The story opens up in the year 1945. When Johnny returns home for spring break he visits the family doctor, Traeger, and his optometrist, whom of witch both say, that Johnny is in good health and that he is fine. When back at school, Dr. Johnson suspects Johnny's stiff neck could be a something more harmful to his health, so he take Johnny to the infirmary. Dr. Hahn, a neurologist, and Dr. Tracy Putnam, a specialist in tumors, both identify Johnny as having a brain tumor. When Gunther and Frances arrive at Deerfield, Gunther foreshadows his son's death by the looks upon the faces of the doctors, who were examining Johnny.
After undergoing a spinal tap, Johnny is sent by ambulance to the Columbia Presbyterian Hospital, in New York. Given his situation, Johnny manages to stay optimistic and rational about his worsening condition. Johnny undergoes a long and tedious surgery, which only removes half of his large orange sized tumor. After the surgery, Johnny's condition becomes much worse, as they discover that the tumor is undergoing glioblastomatous transformation, a condition which holds potential of blindness, paralysis, and the predictability of death.
In the second chapter, after being discharged from the hospital, Johnny returns home to Connecticut, where he keeps himself occupied with his science workshop in the garage and visits from friends and relatives. When the bump on Johnny's head bursts open for a second time, he is taken to Dr. Wilder Penfield, who tells Gunther that the tumor will ultimately cause Johnny to see his demise. When a mustard gas treatment is discovered by Gunther in a newspaper, Johnny goes Memorial Hospital in New York, where he undergoes his first injection of mustard gas.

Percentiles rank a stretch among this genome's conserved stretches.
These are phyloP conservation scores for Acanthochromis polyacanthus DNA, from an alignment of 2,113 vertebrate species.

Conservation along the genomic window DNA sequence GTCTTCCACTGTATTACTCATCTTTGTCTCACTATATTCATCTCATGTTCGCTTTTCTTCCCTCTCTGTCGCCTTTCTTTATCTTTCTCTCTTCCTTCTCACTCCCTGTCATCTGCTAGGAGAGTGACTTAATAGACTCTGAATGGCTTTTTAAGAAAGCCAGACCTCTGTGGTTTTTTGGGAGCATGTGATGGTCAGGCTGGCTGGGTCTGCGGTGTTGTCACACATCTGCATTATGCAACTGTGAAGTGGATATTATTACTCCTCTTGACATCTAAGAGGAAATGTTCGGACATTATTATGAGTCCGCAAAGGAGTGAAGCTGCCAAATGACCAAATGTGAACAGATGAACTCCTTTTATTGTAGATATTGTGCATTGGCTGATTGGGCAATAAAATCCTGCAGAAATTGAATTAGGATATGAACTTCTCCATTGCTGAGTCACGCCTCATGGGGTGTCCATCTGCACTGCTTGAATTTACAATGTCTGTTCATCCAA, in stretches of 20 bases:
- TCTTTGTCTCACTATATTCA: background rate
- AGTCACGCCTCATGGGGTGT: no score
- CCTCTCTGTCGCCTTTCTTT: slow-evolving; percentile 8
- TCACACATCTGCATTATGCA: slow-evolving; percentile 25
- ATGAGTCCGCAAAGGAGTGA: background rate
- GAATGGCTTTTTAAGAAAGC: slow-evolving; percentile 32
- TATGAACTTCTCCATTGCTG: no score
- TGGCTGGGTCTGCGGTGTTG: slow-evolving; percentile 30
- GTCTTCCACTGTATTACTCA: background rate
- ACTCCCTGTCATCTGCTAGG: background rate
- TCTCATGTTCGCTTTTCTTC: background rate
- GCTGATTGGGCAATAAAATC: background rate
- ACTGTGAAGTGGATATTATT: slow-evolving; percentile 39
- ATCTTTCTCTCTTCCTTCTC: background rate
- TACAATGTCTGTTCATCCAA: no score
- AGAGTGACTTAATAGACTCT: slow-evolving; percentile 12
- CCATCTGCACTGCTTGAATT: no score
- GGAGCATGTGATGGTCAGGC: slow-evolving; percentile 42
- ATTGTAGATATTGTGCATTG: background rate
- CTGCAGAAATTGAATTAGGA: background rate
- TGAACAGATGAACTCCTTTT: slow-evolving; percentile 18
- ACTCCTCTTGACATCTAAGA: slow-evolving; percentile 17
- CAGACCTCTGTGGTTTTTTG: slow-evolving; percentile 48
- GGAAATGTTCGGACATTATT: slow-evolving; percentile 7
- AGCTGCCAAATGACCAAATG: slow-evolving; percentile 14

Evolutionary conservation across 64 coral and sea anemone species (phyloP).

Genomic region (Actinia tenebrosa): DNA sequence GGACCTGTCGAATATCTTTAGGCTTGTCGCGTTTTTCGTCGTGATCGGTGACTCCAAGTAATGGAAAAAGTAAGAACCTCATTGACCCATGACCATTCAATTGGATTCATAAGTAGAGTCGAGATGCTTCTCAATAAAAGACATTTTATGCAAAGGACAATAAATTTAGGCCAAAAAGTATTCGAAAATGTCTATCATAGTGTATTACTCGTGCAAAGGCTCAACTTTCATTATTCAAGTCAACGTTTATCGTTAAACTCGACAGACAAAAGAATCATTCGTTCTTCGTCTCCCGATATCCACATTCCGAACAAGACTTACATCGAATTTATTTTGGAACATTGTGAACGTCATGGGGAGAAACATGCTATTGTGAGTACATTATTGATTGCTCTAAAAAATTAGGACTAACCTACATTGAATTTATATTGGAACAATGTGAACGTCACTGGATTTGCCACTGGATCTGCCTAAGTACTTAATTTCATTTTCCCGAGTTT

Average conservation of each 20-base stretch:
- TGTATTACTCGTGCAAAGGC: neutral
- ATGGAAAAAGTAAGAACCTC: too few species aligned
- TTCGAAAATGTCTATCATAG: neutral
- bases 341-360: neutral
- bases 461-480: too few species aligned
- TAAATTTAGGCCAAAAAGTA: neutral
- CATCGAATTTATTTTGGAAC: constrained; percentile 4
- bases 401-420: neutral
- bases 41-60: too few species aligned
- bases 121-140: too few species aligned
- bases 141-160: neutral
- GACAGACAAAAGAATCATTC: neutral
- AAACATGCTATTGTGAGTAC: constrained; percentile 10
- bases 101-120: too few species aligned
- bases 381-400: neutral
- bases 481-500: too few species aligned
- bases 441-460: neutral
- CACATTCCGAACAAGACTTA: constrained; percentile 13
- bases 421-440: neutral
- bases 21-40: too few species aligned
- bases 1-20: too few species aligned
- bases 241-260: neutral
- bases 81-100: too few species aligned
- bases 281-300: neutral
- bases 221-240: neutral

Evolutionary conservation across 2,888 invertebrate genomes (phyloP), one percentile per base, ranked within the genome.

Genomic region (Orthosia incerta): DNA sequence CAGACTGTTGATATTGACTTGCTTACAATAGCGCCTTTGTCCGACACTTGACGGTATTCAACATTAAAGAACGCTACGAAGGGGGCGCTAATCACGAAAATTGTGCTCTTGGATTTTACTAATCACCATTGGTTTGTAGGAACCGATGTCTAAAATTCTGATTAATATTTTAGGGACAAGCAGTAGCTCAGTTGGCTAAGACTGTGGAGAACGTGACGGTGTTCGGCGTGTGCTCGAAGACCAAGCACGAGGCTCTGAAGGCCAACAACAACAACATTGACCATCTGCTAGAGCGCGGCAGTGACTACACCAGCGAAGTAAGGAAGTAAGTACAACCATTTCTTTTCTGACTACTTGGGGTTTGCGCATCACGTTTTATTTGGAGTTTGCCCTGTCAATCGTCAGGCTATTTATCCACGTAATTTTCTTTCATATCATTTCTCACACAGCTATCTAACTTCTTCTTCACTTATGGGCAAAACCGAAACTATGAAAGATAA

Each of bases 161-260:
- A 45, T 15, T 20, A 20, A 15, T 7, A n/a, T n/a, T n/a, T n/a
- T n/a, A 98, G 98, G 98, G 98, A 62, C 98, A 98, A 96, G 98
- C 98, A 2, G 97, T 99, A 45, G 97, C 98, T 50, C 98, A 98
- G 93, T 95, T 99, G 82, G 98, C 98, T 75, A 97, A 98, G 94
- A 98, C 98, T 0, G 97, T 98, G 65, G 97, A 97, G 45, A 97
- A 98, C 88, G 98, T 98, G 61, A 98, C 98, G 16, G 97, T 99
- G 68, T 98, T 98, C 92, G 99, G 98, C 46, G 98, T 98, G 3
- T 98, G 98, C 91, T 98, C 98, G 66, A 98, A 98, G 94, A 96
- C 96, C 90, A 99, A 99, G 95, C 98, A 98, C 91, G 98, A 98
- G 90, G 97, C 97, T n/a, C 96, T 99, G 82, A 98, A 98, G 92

After the mustard gas treatment, Johnny goes back to the country, where he makes up his lost schoolwork. While conducting a difficult chemistry experiment, Johnny discovers a new property of ammonia. Johnny's bump then begins to leak again. Johnny is put on the Gerson diet by his parents, which upsets Johnny, but is ultimately agreed to by him.
By the third chapter, at the Gerson's nursing home Johnny's blood count drops significantly and his doctors feel that his death is very near. Johnny defies all odds and is feels better within a short amount of time. Frances plays a significant role, in keeping Johnny in exuberance by reading to him, bringing him gifts, and practicing his dancing with him for his senior prom. Although Johnny gets physically stronger, his bump worsens and he develops a second bump. Gunther informs Johnny that he can not return to school. This makes Johnny irate and he begins to make up for lost time trough tutoring. Gunther and Frances decide to send Johnny to the Neurological hospital, for emergency drainage due to his worsening condition. After the surgery, everyone believes that Johnny will be back to normal in about a year or so, because they believe the tumor is dead. Johnny is able to return home for a day a half, but is then readmitted into the hospital on Christmas night. In early February, Johnny is able to return home again because of Mounts claim that the tumor is dormant.